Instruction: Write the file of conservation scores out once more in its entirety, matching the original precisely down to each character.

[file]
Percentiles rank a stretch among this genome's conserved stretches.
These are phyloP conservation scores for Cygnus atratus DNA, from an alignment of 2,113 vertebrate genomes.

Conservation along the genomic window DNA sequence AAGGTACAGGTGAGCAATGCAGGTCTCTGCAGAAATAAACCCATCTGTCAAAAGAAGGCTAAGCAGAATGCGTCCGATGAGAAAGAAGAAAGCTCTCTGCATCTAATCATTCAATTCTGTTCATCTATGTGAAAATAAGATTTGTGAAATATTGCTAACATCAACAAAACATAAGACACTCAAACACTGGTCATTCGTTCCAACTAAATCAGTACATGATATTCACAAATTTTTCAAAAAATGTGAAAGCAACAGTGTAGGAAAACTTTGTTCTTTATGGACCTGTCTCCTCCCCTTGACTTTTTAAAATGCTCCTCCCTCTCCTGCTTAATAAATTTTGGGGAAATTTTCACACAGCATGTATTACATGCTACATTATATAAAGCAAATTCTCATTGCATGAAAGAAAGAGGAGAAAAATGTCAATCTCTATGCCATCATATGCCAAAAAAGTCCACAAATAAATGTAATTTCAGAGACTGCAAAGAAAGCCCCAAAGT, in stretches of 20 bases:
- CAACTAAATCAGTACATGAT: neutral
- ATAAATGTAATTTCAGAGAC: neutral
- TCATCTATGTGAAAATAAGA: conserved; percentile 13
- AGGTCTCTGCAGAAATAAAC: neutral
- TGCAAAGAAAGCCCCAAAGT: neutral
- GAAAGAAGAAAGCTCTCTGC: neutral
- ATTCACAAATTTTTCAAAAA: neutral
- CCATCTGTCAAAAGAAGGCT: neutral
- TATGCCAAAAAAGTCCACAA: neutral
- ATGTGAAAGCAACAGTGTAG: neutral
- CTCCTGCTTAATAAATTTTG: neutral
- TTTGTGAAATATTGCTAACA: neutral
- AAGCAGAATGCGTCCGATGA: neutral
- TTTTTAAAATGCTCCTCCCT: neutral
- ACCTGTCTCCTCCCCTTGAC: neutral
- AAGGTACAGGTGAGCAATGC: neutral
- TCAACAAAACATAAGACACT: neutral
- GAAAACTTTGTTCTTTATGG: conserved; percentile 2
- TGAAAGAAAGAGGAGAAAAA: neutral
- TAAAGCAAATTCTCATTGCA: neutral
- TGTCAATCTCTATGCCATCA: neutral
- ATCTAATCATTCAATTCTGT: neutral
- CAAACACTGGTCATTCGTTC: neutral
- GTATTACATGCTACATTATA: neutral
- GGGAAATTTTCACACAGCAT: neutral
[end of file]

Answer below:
Percentiles rank a stretch among this genome's conserved stretches.
These are phyloP conservation scores for Cygnus atratus DNA, from an alignment of 2,113 vertebrate genomes.

Conservation along the genomic window DNA sequence AAGGTACAGGTGAGCAATGCAGGTCTCTGCAGAAATAAACCCATCTGTCAAAAGAAGGCTAAGCAGAATGCGTCCGATGAGAAAGAAGAAAGCTCTCTGCATCTAATCATTCAATTCTGTTCATCTATGTGAAAATAAGATTTGTGAAATATTGCTAACATCAACAAAACATAAGACACTCAAACACTGGTCATTCGTTCCAACTAAATCAGTACATGATATTCACAAATTTTTCAAAAAATGTGAAAGCAACAGTGTAGGAAAACTTTGTTCTTTATGGACCTGTCTCCTCCCCTTGACTTTTTAAAATGCTCCTCCCTCTCCTGCTTAATAAATTTTGGGGAAATTTTCACACAGCATGTATTACATGCTACATTATATAAAGCAAATTCTCATTGCATGAAAGAAAGAGGAGAAAAATGTCAATCTCTATGCCATCATATGCCAAAAAAGTCCACAAATAAATGTAATTTCAGAGACTGCAAAGAAAGCCCCAAAGT, in stretches of 20 bases:
- CAACTAAATCAGTACATGAT: neutral
- ATAAATGTAATTTCAGAGAC: neutral
- TCATCTATGTGAAAATAAGA: conserved; percentile 13
- AGGTCTCTGCAGAAATAAAC: neutral
- TGCAAAGAAAGCCCCAAAGT: neutral
- GAAAGAAGAAAGCTCTCTGC: neutral
- ATTCACAAATTTTTCAAAAA: neutral
- CCATCTGTCAAAAGAAGGCT: neutral
- TATGCCAAAAAAGTCCACAA: neutral
- ATGTGAAAGCAACAGTGTAG: neutral
- CTCCTGCTTAATAAATTTTG: neutral
- TTTGTGAAATATTGCTAACA: neutral
- AAGCAGAATGCGTCCGATGA: neutral
- TTTTTAAAATGCTCCTCCCT: neutral
- ACCTGTCTCCTCCCCTTGAC: neutral
- AAGGTACAGGTGAGCAATGC: neutral
- TCAACAAAACATAAGACACT: neutral
- GAAAACTTTGTTCTTTATGG: conserved; percentile 2
- TGAAAGAAAGAGGAGAAAAA: neutral
- TAAAGCAAATTCTCATTGCA: neutral
- TGTCAATCTCTATGCCATCA: neutral
- ATCTAATCATTCAATTCTGT: neutral
- CAAACACTGGTCATTCGTTC: neutral
- GTATTACATGCTACATTATA: neutral
- GGGAAATTTTCACACAGCAT: neutral